How Egg-citing! Natural Dyes for Easter Egg Coloring

By Talie Leeb 

Easter is right around the corner, and as the first flowers start to bloom you may find your thoughts turning to themes of rebirth and renewal, but how about recycling and Going Green? Whether you want to avoid the chemicals and mess of artificial dyes, or if your kids would get a kick out of brewing their own all-natural colors we’ve got you covered with recipes and tips for dyeing Easter eggs with ingredients right from your own kitchen, or even your compost bin!  

The Raw Materials 

Reds/Purples- Shredded beets and red onion skins will both give your eggs a ruddy hue, lighter colored eggs will turn out a fainter pink while brown eggs will come out a darker red. The beets will give a truer red while the onion skins may turn out more lavender.  

Yellows/ Oranges- Yellow onion skins will dye white eggs a pale yellow, and brown eggs a rusty orange. To bump up the color, whisk a tablespoon of ground turmeric into the onion skin water as it steeps.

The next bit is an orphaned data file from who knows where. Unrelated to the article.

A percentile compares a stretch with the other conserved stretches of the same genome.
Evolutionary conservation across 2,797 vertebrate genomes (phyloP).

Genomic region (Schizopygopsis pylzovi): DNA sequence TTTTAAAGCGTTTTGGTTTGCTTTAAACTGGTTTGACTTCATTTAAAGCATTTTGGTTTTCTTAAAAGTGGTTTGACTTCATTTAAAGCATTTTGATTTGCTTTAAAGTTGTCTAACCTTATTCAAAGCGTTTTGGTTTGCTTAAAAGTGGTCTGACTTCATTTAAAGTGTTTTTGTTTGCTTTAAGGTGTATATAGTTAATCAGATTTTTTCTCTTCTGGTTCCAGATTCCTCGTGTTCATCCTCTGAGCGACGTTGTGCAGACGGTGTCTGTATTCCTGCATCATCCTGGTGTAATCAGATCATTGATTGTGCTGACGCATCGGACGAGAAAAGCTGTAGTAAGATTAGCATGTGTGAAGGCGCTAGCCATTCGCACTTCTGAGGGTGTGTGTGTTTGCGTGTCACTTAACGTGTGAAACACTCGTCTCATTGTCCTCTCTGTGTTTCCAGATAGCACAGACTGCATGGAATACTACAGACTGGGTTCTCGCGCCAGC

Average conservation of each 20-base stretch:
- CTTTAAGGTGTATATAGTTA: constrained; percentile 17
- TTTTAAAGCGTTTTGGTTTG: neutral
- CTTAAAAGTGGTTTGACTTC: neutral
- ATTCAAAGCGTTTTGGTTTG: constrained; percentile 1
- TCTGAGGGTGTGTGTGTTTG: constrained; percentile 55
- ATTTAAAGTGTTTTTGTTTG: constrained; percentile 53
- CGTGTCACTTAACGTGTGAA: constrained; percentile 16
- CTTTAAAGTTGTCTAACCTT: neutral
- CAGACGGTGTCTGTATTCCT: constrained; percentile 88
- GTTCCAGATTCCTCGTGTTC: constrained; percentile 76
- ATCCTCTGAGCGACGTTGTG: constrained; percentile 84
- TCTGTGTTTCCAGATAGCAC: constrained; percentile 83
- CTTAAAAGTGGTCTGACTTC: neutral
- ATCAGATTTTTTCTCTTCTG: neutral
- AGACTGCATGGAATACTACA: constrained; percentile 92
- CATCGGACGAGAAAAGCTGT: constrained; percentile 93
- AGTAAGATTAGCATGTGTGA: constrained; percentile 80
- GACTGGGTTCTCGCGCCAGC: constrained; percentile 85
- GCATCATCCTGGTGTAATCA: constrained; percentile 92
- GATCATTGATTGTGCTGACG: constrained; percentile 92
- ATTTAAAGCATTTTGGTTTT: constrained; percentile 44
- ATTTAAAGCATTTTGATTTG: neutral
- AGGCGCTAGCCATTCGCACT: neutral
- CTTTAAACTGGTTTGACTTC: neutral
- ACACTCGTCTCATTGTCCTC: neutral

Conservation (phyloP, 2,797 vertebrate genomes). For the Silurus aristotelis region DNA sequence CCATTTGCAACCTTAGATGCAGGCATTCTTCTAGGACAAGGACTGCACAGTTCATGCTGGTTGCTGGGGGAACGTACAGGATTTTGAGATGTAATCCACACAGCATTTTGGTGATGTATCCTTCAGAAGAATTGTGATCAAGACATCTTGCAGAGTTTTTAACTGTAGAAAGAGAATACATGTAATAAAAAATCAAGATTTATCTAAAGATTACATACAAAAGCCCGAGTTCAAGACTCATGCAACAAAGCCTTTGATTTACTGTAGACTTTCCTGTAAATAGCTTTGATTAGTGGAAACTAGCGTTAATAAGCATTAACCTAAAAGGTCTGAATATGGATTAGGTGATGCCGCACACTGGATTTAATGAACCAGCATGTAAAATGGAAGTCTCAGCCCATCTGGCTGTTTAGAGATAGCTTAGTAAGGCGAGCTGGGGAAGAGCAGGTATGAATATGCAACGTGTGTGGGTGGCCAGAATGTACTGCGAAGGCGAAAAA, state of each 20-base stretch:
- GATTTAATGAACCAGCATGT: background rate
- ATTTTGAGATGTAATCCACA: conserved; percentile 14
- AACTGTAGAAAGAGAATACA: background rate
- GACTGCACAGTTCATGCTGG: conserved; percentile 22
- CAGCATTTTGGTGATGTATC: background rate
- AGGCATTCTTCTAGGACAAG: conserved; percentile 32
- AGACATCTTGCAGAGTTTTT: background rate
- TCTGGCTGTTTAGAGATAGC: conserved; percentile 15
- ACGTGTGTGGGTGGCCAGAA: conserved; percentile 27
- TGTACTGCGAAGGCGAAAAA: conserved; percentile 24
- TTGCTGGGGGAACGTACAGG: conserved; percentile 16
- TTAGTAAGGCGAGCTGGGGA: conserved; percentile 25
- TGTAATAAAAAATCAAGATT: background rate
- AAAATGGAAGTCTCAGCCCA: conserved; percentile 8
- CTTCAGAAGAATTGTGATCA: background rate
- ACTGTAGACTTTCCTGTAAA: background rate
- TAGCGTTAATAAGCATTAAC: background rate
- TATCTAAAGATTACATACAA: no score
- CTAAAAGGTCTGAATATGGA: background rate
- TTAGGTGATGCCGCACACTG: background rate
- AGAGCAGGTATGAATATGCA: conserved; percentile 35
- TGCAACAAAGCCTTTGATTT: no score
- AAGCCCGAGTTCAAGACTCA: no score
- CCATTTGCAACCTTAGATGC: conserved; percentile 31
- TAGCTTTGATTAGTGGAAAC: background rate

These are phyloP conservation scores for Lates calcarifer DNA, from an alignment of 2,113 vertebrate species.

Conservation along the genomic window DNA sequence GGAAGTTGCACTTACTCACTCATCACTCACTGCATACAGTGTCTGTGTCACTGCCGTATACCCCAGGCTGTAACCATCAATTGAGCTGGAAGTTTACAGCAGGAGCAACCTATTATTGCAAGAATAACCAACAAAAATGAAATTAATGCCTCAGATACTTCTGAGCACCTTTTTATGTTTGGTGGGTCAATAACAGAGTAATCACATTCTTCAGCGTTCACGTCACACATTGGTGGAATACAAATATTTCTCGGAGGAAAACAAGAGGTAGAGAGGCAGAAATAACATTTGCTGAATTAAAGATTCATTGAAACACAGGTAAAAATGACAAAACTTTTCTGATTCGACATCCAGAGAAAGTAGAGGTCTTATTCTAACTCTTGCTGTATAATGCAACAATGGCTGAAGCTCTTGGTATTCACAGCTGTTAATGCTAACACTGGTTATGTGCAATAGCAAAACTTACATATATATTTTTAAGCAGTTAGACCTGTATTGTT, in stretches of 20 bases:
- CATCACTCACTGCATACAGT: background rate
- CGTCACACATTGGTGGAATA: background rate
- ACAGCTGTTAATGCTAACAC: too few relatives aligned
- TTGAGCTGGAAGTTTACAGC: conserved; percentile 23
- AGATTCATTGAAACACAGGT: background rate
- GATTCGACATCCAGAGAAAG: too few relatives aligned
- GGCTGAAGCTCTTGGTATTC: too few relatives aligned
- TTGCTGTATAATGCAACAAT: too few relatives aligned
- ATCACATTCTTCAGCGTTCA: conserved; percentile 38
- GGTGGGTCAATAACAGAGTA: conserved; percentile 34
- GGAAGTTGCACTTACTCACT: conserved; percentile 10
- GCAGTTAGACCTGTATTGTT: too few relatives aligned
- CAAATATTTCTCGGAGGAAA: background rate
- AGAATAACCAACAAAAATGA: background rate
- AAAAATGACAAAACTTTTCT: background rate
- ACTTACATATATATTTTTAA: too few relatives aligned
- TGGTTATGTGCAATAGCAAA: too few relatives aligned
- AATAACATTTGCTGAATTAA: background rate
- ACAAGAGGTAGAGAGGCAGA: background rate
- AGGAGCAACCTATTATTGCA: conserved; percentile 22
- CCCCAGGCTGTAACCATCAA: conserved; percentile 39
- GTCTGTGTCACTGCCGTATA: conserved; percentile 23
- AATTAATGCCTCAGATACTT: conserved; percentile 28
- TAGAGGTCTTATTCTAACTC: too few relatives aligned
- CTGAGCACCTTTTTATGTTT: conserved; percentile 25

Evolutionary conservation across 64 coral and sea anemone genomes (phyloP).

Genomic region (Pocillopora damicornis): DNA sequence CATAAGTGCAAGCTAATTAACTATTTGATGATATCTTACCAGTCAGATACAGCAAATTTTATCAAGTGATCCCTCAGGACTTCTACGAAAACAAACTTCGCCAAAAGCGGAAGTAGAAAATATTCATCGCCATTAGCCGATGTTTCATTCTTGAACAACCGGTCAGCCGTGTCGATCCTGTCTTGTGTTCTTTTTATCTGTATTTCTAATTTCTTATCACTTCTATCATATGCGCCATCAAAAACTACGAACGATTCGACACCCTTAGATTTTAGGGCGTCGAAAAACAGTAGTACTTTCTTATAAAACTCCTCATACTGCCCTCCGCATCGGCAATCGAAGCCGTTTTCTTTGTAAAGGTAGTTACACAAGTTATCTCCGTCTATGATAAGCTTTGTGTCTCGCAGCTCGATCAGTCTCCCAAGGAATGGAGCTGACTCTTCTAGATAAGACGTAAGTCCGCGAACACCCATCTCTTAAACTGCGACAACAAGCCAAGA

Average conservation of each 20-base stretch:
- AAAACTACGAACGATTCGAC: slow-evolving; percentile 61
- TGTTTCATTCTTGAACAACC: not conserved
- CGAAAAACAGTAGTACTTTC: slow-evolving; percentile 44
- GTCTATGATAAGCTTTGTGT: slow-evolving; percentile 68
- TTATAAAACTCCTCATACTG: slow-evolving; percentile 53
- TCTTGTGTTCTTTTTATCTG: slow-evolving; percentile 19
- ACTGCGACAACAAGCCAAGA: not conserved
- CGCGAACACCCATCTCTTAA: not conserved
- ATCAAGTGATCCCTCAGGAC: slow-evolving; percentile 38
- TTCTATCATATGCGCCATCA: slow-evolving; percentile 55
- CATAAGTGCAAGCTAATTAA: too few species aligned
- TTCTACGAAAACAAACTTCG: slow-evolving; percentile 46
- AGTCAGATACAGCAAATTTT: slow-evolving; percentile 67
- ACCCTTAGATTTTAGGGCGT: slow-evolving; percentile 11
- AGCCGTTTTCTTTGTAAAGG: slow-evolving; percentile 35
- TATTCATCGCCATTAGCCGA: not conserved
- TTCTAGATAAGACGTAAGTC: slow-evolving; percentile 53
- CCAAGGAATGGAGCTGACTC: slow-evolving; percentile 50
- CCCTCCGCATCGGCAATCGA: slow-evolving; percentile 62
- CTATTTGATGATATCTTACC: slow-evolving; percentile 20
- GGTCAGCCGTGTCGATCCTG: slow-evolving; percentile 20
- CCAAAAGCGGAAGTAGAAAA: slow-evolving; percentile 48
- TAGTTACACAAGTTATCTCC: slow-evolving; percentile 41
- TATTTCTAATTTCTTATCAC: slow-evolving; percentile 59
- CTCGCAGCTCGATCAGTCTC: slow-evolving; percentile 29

Blues/ Greens- Shredded purple cabbage will turn your white eggs blue and your brown eggs a beautiful jade green. 

The Dying Process 

For all of the colors use a cup of your dye material (shredded beets, red cabbage, onion skin) and bring it to a boil in 2 cups of water. Once it reaches a boil allow it to simmer for 15 minutes, before letting it cool to room temperature. The dye may look darker than you want to color your eggs, but don’t worry! It will dye paler than it appears.  

Once your dye has cooled strain it and add 1 tablespoon of white vinegar per cup of strained liquid. The vinegar helps the color adhere to the eggs, so if you choose not to use it, expect your eggs to come out paler.  

After your dye is strained it’s time to add your hardboiled eggs and wait. Natural dyes sometimes take more time to set than their store-bought counter parts, so plan on leaving them to soak in their dye baths for a little longer than usualLeave them submerged in their colors in the fridge overnight and then pull them out in the morning for extra vibrance. 

After your eggs have soaked to your hearts content carefully dry them, and then store in the fridge until it’s time for the Easter Bunny to hide them! 


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